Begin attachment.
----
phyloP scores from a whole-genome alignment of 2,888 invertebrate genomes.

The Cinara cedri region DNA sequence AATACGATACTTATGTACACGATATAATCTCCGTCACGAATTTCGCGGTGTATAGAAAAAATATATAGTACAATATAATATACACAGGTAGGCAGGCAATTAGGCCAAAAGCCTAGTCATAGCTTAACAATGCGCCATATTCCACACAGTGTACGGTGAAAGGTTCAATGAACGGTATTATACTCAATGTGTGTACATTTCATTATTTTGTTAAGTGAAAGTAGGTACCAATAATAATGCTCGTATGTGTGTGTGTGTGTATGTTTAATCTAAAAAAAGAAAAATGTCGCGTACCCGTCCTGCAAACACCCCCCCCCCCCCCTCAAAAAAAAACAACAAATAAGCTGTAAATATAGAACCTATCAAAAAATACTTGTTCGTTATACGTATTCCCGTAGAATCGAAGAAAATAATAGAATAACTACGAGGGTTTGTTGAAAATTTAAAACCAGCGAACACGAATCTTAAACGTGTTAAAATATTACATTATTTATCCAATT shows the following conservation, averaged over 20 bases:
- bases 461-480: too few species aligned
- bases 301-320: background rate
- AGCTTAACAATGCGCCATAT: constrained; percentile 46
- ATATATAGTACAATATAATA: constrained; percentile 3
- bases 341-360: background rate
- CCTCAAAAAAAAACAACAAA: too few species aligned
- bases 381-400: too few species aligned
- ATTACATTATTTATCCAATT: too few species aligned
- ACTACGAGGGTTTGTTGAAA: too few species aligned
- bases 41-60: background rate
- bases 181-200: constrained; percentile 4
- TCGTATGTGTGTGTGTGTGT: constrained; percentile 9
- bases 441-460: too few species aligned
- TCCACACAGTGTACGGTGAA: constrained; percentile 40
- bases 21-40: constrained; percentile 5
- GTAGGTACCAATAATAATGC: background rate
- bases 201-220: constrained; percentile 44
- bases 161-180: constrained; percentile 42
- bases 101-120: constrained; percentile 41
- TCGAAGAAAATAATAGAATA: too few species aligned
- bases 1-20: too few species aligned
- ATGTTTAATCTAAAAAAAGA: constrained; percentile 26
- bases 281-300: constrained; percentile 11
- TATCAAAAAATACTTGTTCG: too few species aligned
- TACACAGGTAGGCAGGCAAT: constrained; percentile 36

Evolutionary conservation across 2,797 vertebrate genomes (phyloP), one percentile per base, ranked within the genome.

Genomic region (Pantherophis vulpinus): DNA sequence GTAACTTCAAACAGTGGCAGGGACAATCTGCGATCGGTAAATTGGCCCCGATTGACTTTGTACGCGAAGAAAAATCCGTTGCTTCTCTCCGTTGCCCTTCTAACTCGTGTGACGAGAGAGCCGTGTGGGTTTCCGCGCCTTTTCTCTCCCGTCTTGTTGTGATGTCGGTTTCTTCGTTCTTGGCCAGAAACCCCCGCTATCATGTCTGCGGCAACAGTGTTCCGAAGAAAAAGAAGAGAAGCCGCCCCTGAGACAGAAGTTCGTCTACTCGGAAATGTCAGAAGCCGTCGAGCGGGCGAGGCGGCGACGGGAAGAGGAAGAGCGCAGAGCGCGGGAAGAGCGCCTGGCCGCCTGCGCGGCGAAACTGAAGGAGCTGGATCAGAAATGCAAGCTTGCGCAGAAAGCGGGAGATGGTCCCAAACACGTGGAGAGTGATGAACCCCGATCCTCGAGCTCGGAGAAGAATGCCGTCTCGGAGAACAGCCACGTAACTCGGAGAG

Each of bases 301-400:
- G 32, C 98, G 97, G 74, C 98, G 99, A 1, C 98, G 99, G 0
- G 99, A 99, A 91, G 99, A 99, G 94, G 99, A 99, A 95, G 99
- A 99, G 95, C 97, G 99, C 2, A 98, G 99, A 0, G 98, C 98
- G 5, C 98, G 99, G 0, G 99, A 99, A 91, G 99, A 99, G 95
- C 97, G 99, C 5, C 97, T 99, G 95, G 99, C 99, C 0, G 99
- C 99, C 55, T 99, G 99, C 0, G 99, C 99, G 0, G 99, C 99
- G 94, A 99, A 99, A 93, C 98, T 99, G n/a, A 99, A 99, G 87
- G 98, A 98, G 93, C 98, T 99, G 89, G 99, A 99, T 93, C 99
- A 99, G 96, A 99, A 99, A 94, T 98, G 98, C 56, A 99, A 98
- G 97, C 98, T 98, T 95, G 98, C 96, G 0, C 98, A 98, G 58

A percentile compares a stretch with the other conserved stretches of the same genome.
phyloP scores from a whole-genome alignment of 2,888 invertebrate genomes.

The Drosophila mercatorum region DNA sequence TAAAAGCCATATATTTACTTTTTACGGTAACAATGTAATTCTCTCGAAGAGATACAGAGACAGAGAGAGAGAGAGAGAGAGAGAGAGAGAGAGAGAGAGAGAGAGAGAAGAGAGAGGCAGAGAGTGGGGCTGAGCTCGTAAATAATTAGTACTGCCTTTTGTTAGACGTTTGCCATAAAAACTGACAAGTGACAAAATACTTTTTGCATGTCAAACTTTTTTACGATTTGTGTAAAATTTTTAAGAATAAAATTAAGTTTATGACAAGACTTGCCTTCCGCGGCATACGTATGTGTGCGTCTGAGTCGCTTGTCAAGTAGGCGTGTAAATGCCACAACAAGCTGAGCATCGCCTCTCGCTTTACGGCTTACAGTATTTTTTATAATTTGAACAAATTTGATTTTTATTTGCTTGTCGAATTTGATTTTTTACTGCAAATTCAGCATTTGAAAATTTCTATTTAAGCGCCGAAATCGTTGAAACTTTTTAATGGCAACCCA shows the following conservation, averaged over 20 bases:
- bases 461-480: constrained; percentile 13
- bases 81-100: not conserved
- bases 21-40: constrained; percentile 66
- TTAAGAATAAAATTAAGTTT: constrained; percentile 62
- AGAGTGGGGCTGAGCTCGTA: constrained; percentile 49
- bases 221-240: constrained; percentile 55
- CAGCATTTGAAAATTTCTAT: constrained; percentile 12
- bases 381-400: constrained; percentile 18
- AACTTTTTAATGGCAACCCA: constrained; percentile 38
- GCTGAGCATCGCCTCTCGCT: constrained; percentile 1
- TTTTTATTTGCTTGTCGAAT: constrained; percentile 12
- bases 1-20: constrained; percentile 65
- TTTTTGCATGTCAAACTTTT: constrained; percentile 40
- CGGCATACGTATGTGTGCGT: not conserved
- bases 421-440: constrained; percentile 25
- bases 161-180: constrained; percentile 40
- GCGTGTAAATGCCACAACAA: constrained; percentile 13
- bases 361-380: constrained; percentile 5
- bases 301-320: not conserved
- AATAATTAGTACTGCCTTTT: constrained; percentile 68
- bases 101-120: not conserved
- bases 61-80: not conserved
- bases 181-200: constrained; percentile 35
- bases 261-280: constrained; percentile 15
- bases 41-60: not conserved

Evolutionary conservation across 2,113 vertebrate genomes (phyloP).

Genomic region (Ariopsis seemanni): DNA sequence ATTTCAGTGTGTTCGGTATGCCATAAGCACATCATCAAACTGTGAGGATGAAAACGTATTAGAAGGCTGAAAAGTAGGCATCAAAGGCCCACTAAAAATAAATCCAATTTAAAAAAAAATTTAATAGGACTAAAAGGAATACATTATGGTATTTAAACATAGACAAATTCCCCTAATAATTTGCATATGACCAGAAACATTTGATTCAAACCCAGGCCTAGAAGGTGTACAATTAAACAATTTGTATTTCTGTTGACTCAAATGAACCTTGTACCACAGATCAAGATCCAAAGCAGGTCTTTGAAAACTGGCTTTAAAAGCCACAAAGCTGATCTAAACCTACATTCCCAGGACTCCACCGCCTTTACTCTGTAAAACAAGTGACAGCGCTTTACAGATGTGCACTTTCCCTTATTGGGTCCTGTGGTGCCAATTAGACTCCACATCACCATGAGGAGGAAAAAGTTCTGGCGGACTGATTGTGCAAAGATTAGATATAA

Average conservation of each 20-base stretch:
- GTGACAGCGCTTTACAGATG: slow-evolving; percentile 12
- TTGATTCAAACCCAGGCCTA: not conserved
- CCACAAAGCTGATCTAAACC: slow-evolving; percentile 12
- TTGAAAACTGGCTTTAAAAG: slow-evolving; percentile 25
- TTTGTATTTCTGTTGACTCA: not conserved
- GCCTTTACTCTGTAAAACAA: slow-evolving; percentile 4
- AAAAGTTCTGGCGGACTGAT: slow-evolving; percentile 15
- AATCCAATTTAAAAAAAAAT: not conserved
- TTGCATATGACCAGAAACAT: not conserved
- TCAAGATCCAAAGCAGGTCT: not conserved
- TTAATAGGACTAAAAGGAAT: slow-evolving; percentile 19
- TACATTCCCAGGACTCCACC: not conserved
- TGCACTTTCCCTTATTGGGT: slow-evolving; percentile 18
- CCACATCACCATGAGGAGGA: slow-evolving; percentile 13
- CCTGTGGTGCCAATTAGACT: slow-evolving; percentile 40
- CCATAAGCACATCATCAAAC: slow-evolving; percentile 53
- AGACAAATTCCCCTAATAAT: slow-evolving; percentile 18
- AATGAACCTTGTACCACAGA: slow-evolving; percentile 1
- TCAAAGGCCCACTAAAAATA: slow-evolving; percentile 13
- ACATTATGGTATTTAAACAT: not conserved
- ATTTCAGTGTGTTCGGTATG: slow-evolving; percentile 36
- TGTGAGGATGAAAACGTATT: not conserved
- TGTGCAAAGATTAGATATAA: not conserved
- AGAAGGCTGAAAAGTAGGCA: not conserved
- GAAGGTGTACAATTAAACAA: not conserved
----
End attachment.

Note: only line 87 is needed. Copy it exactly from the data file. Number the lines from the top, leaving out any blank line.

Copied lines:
- CCATAAGCACATCATCAAAC: slow-evolving; percentile 53